“The test was unlike anything anyone here had ever seen. I don’t want to try to describe it to you, because frankly I wasn’t allowed to see it. What I know about the test is largely harvested from these comments, and from people’s descriptions of the test. And that, I think, is the problem. How can test-makers create a whole new generation of tests that we are not allowed to see, or to respond to in their first draft versions? How can legislators decide that teachers will be hired and fired based on students’ scores on this test, when they haven’t watched their sons and daughters, grandchildren and neighbors, take the test?”
And to cite one representative response from a California teacher on this site:
“I recently attended the California Reading Association’s Annual Convention in San Diego, and got to meet and talk with a Berkeley professor who was part of the team reviewing the ‘curriculum and testing’ that will be presented in our state for Common Core implementation. He was very dismayed at the shallow interpretation of the Common Core and indeed at the creation of a curriculum at all. This opportunity to make millions is apparently being grabbed nationwide. So discouraging!!” Dee Roe – Teacher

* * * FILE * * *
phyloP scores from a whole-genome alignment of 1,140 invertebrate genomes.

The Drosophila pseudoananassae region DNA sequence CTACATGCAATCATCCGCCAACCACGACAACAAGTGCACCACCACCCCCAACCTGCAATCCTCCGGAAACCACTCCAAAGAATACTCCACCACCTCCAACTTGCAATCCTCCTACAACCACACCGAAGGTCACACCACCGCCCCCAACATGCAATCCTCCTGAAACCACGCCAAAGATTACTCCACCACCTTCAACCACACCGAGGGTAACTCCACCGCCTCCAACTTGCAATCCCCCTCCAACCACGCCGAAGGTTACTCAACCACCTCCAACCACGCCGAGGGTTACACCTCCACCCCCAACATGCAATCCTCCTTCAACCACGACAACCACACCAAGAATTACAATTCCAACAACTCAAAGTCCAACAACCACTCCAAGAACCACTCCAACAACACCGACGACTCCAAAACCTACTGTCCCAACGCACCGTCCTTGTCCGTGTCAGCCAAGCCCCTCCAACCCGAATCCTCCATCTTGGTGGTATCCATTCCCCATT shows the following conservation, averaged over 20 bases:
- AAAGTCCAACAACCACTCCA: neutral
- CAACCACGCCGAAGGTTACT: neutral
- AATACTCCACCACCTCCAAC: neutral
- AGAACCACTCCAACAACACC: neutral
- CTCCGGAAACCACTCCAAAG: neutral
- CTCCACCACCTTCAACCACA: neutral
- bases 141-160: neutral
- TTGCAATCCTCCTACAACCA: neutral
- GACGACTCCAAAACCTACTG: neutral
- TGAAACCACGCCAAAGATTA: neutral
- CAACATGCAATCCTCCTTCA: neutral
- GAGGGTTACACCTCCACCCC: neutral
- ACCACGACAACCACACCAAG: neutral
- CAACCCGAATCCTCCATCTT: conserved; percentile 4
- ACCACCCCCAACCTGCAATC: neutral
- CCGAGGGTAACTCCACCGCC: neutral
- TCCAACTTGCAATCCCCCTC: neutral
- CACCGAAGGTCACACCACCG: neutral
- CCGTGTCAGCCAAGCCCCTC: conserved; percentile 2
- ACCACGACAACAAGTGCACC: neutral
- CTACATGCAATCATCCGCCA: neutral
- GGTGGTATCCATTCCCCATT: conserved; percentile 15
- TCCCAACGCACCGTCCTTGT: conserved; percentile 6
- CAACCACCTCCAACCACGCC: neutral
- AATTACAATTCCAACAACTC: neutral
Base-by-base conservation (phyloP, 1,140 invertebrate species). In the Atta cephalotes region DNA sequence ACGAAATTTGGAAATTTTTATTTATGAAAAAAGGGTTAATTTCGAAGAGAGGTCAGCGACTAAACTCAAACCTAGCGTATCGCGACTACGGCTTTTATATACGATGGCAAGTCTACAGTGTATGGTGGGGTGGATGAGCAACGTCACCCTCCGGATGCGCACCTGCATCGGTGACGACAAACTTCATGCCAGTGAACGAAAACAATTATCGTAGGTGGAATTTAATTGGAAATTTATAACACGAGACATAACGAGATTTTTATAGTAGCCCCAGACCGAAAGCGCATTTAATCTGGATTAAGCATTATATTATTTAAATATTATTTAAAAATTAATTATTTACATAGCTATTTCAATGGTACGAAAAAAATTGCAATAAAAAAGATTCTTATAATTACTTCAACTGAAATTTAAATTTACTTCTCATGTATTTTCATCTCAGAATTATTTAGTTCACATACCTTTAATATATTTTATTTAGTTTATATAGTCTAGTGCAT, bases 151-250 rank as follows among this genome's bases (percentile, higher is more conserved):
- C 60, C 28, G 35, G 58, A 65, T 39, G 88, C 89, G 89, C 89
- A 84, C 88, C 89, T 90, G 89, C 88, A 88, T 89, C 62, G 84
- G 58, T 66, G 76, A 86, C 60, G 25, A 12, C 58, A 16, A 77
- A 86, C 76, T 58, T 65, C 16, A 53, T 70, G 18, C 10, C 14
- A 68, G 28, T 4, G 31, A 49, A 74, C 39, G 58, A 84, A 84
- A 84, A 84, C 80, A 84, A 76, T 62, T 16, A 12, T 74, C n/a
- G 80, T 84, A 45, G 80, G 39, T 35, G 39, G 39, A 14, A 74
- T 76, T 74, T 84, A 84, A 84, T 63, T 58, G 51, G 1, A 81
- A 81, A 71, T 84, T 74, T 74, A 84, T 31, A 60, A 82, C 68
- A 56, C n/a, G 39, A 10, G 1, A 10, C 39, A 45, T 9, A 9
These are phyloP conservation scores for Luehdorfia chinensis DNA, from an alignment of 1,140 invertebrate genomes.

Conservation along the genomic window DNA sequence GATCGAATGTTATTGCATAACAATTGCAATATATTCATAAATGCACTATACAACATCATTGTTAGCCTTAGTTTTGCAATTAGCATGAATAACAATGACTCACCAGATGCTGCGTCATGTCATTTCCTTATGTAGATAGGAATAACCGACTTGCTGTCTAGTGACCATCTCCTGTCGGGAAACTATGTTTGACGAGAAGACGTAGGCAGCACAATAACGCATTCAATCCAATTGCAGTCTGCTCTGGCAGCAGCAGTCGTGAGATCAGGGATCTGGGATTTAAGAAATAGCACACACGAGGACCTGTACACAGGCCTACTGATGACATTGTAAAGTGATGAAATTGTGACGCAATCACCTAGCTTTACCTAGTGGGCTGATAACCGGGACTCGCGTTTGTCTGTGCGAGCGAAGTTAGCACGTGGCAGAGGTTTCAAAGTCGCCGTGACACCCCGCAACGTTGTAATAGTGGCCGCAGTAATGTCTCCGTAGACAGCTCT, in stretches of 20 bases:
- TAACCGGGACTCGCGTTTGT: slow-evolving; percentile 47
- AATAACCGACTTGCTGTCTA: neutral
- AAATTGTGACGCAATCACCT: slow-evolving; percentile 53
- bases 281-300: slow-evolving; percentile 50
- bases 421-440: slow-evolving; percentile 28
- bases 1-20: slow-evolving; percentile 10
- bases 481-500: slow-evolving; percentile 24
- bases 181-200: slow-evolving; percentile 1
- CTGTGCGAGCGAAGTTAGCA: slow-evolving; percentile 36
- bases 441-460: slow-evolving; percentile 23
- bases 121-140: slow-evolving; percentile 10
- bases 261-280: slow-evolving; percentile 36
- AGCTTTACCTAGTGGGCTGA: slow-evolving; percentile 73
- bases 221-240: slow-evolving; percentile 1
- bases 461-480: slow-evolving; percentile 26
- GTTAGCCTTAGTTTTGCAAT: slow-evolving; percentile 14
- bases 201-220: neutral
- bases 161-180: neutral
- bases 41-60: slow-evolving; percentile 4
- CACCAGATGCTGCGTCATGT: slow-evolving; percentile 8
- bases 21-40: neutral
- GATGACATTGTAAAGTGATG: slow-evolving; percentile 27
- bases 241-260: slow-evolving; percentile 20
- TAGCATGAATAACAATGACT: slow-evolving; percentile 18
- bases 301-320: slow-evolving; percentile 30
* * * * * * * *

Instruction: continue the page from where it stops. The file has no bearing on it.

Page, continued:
What we are facing, that is, under the shadow of the seeming juggernaut of the national “Accountability Movement” is the prospect that both the curriculum we teach our students and the way they are assessed will be virtually taken out of our hands. Several comments on this Teachers College website speak about the misuse of the “Revised Publishers’ Criteria” written by David Coleman and Susan Pimentel as a basis for creating these tests. But this is exactly what we should expect when the same for-profit companies that are creating curriculum aligned with the CCSS are now major players in the creation of the tests themselves. The only change one might make to the observation above by teacher Dee Roe is that this close linkage between testing organizations and curriculum providers creates an opportunity for for-profit suppliers to make billions, not millions. What is often overlooked in this heated climate, however, is that the drive for accountability was itself based on a misleading interpretation of international test scores that supposedly placed American students near the bottom among post-industrialized nations in reading, science and math.